Sport Federations' Chief Marius Vizer Attacks IOC
The head of the association representing international sports federations launched a scathing attack on the IOC on Monday, accusing the Olympic body of running a system that is "expired, outdated, wrong, unfair and not at all transparent."
With IOC President Thomas Bach looking on, SportAccord chief Marius Vizer said the International Olympic Committee could be "headed for destruction" if it does not grant the federations more power.
Vizer accused Bach of blocking federations' plans for multi-sports events, interfering in the autonomy of sports organizations and excluding key leaders from voting on Olympic host cities.
He also criticized the IOC's plans for an Olympic TV channel as a waste of money and complained that cities bidding for 2022 Winter Games were prohibited from making presentations at the SportAccord conference in Sochi.
Vizer said he had tried to develop a good relationship with Bach based on collaboration and respect.
"Unfortunately, it never became reality," he said.
The strongly-worded speech marked an unprecedented public show of discord within the Olympic movement and fully exposed the rift between Bach and Vizer, whose umbrella body represents Olympic and non-Olympic federations.
Bach responded that Vizer's views were not representative of SportAccord's member federations and that the IOC had an "open dialogue" with them.
"Following many discussions I have had with many of your colleagues ... my impression is a little bit that your opinion you have exclusively for you," Bach said in his speech to the convention. "Many people have made constructive proposals which are ending up in even closer cooperation between the IOC and the international federations."
Vizer's outburst came after the IOC decided not to hold an executive board meeting during the convention in Sochi, a snub that breaks with tradition going back to the first conference in 1993.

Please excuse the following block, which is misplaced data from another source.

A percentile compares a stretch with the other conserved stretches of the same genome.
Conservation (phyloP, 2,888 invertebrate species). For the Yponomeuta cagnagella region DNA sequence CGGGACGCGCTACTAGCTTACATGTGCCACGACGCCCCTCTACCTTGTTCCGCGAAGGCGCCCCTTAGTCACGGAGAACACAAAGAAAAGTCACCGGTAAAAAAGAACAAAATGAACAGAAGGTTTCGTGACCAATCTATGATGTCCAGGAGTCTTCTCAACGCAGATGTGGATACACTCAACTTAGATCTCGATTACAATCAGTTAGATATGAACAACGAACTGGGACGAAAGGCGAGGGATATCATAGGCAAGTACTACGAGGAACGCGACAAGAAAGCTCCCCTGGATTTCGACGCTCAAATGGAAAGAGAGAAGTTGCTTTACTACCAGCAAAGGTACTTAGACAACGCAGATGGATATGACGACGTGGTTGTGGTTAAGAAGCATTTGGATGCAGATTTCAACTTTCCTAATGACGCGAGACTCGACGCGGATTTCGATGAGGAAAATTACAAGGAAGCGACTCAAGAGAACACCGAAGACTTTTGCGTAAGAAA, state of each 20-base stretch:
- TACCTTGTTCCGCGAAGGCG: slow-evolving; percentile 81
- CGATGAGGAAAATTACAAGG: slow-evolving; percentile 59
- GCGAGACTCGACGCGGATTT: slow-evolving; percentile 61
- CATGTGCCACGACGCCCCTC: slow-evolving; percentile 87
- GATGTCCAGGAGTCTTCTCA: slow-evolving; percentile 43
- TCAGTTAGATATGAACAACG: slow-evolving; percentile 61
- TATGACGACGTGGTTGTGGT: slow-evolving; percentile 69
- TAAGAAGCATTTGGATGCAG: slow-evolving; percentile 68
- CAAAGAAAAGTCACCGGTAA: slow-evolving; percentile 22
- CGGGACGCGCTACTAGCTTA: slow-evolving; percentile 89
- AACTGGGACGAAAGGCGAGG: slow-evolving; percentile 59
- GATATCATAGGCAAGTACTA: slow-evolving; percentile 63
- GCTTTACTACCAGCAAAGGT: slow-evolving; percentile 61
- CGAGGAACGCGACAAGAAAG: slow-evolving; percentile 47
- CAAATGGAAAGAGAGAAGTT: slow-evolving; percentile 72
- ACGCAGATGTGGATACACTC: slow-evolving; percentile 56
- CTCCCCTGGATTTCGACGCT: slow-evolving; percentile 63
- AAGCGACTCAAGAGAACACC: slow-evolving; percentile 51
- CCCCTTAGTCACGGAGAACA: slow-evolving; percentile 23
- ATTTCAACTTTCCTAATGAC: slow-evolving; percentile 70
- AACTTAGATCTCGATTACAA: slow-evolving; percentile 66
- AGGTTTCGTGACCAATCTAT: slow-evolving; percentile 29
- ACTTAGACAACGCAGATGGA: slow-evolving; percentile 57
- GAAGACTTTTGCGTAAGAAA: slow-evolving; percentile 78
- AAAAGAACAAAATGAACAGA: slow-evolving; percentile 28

Vizer's speech sparked an immediate backlash among some Olympic sports leaders, with IAAF President Lamine Diack withdrawing track and field's world governing body from SportAccord in protest.
A group of 14 federation presidents, including FIFA's Sepp Blatter, signed a letter contesting Vizer's comments and expressing support for Bach and the IOC. The Association of Summer Olympic International Federations said it would meet Tuesday to consider its position amid speculation the sports could pull out en masse.
Vizer, who also heads the International Judo Federation, called for serving sports officials to be guaranteed a majority of votes in the IOC and for more Olympic revenue to be distributed to national sports federations and athletes.
"History demonstrated that all the empires who reached the highest peaks of development never reformed on time and they are all headed for destruction," he said. "The IOC system today is expired, outdated, wrong, unfair and not at all transparent."
Vizer said federations had been sidelined in Bach's "Olympic Agenda 2020" reform program and that the IOC's planned Olympic digital channel — due to be launched later this year — was approved "without a clear business plan."
"The cost of $450 million to establish a digital channel seems exaggerated," he said.
The IOC has had a fraught relationship with Vizer, who was elected in 2013 as head of SportAccord, taking over from former international cycling federation chief Hein Verbruggen. The Romania-born Vizer was re-elected unopposed for four more years Monday.